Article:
A discussion session called “Media of the future: New rules of the global game” was held at Russian Creative Week on August 27. The session took place in the “New Media” pavilion, which Gazprom-Media Holding curates. The Holding’s CEO Alexander Zharov took part in the event.

There are great changes happening in the global media. These changes are not only shaping the future of the media business, but also people’s lives. The session moderator Nikolay Uskov, editorial director at Forbes, pointed out that only 20 years ago the media landscape in Russia looked completely different. Back then, influential TV channels appeared rock solid and were the main sources of information and entertainment. There were influential newspapers, weekly and glossy magazines. Business models have changed since then, as have the habits of readers and viewers, content delivery as well as the formats of content produced. These changes open up new opportunities not only for media holdings, but also for ordinary people who can now create their own, influential media company and get a huge audience in just a few months.

Responding to these comments, Alexander Zharov argued that such changes were already taking place as long ago as the times of Johannes Gutenberg.

“The same message was addressed to a mass audience, and the bigger the coverage, the more money the content producer made and the more popular he became. The slogan of the past 500 years was “content is king”. Today, in the era of digital transformation, the slogan is “client is king”. Because of this, the media, the marketing teams and distribution channels are becoming more and more personalised,” Alexander Zharov explained. “On one hand, these changes are completely revolutionary, but we, as professionals, must make the transition period as smooth as possible. We must make the audiences of traditional media comfortable because the obvious, second sign of the new era is the stratification of society. TikTok’s teenage audience often watches YouTube and does not watch TV. Meanwhile, middle-aged people who love one TV channel or another have prejudices against TikTok. Our job is to level out this division and try to create platforms where people from different generations could communicate. Our Holding owns RUTUBE and rather than making it a competitor to some other global platform, we are working to make it into a platform for personalised communication between different generations. Our main vector is the creation of universal platforms for different generation groups.”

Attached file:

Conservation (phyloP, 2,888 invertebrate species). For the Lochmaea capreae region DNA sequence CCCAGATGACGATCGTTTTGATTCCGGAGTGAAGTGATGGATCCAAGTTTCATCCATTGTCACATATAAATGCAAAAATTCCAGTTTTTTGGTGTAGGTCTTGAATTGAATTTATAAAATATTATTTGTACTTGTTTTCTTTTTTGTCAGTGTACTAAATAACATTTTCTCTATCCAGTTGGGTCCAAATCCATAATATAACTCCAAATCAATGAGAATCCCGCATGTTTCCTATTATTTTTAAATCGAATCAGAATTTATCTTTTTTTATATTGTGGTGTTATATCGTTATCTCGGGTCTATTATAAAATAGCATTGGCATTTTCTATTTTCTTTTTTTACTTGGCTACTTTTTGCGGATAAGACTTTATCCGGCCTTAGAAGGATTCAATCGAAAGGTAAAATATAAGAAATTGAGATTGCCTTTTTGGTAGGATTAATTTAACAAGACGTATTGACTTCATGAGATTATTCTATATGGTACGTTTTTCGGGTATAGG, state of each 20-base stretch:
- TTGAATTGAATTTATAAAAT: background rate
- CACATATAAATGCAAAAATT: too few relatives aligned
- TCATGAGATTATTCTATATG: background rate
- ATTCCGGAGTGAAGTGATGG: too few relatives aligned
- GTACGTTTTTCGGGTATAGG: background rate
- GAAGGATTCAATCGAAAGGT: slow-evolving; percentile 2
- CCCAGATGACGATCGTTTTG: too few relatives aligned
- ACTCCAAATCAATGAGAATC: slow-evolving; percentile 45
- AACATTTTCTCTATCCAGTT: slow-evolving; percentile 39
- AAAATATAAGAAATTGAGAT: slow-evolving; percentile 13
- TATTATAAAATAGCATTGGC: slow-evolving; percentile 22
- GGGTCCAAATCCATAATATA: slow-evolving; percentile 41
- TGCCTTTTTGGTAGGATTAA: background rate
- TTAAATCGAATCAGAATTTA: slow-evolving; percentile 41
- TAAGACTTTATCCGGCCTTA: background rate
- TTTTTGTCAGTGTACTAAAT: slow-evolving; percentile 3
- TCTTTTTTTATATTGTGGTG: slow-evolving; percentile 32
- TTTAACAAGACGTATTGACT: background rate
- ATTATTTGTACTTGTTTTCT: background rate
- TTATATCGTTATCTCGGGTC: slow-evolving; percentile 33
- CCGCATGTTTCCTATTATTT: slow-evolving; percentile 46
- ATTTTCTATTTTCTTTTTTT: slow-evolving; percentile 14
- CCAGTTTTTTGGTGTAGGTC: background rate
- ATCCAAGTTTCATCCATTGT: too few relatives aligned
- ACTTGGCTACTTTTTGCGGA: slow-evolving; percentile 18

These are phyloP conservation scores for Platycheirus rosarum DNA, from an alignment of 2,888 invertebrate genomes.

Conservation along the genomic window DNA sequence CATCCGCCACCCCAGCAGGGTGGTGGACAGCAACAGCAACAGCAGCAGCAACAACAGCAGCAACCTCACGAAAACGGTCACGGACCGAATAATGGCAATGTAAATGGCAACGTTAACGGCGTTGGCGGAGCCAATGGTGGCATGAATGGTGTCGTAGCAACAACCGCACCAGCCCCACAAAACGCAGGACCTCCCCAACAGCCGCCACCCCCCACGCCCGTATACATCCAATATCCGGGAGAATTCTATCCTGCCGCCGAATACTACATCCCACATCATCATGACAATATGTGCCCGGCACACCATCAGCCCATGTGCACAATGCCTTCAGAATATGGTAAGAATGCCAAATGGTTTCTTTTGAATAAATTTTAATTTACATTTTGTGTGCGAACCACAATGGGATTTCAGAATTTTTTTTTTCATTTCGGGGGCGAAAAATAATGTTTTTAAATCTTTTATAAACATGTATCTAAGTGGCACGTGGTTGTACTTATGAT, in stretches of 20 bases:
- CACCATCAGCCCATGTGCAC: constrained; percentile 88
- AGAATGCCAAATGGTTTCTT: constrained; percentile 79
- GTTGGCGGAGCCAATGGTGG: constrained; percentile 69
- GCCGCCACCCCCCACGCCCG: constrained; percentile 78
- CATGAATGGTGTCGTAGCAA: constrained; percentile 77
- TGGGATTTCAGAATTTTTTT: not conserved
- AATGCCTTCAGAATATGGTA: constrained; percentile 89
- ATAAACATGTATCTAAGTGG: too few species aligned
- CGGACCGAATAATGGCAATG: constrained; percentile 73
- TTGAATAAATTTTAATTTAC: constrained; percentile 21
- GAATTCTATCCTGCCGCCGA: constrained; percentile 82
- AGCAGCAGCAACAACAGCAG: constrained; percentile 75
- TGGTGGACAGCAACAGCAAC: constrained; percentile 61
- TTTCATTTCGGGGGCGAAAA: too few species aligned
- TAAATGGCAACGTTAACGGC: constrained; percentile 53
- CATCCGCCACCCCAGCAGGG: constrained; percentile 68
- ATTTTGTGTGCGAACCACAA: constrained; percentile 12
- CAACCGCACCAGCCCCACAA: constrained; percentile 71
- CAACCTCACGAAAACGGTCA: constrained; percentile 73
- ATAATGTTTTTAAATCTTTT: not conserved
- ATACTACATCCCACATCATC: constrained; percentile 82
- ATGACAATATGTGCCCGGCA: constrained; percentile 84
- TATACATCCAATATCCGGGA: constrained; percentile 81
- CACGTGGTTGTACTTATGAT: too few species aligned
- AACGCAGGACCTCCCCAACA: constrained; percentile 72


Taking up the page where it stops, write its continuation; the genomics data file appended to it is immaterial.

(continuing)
At the same time, it is important to adapt the media platforms to the changing environment.

“The next thing we need is to create institutions where representatives of traditional media will learn new skills. I would like to thank the relevant department of the Presidential Administration for the ArtMasters tool where professionals of traditional and new media compete. There are also state institutions - the presidential Foundation for Cultural Initiatives, the Institute of Internet Development - which introduce rules to the “digital 90s”, the unregulated, chaotic environment of digital media. It is obvious that this message from above finds a response from below, among the creators. If we compare last year’s Creative Week and this one, it is clear that the scale has grown, it became bigger. It is obvious that the creative industries are responding, and this is fantastic,” said Alexander Zharov.

To conclude, the session’s participants discussed another key aspect of the changing market - the readiness of Russian players to compete globally.

“The quality of the content we produce meets international standards. Filmed in 2019, the series Epidemiya (To the Lake) coincided with the pandemic that followed in an astonishing way and simply crushed the rankings in America and Europe. Right after this, the same studio 1-2-3 Production got an exclusive order from Netflix to make the series Anna K. As with anything related to advertising and marketing, there are fashionable trends. Before this, Spanish series were trendy on Netflix. Now Russian series are becoming trendy. The marketing campaign indicated at very high expectations. The response was equal to or even higher than that for the Vedmak (The Witcher) series,” said Alexander Zharov. “Global platform users are waiting for Russian films and there are now dozens of companies in our country who are able to produce series of such a high level. Our task is to use the capacities of the global platforms to promote our values. If there is demand, we must satisfy it so that, after watching Anna Karenina, people understand that Russia is beautiful and they urgently need to visit because this is the place to be in love.”

The deputy CEO of the All-Russia State Television and Radio Broadcasting Company (VGTRK) Alexander Nechaev, the deputy head of the Presidential Executive Office for public projects Alexander Zhuravsky and the general manager of Telecom Daily Denis Kuskov also took part in the discussion.